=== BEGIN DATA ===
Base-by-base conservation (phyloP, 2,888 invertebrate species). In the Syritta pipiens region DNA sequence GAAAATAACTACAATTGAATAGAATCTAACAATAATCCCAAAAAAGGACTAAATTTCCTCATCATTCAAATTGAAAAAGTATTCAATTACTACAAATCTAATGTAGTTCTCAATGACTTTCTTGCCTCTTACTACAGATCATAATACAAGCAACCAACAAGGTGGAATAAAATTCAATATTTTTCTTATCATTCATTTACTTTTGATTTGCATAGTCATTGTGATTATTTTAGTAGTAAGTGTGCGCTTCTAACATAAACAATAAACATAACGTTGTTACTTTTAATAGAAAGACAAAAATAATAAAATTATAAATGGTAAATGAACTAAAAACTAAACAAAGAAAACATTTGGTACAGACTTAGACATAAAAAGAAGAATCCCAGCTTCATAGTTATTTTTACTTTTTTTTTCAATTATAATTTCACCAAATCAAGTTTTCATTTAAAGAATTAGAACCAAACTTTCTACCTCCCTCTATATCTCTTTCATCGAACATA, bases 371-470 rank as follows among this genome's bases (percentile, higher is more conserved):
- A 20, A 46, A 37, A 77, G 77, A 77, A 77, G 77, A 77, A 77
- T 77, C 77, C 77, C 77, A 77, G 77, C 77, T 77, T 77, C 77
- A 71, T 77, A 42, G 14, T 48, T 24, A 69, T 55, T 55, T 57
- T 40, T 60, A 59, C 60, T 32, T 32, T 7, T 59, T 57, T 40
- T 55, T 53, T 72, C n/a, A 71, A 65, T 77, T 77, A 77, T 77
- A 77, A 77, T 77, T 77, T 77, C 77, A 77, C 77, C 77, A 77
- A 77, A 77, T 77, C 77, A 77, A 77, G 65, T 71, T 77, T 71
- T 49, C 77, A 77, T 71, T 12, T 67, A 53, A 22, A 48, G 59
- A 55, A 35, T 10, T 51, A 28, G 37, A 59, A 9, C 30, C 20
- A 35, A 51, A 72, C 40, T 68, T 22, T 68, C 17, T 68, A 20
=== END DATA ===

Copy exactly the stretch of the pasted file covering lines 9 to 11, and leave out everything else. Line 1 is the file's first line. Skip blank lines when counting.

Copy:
- T 49, C 77, A 77, T 71, T 12, T 67, A 53, A 22, A 48, G 59
- A 55, A 35, T 10, T 51, A 28, G 37, A 59, A 9, C 30, C 20
- A 35, A 51, A 72, C 40, T 68, T 22, T 68, C 17, T 68, A 20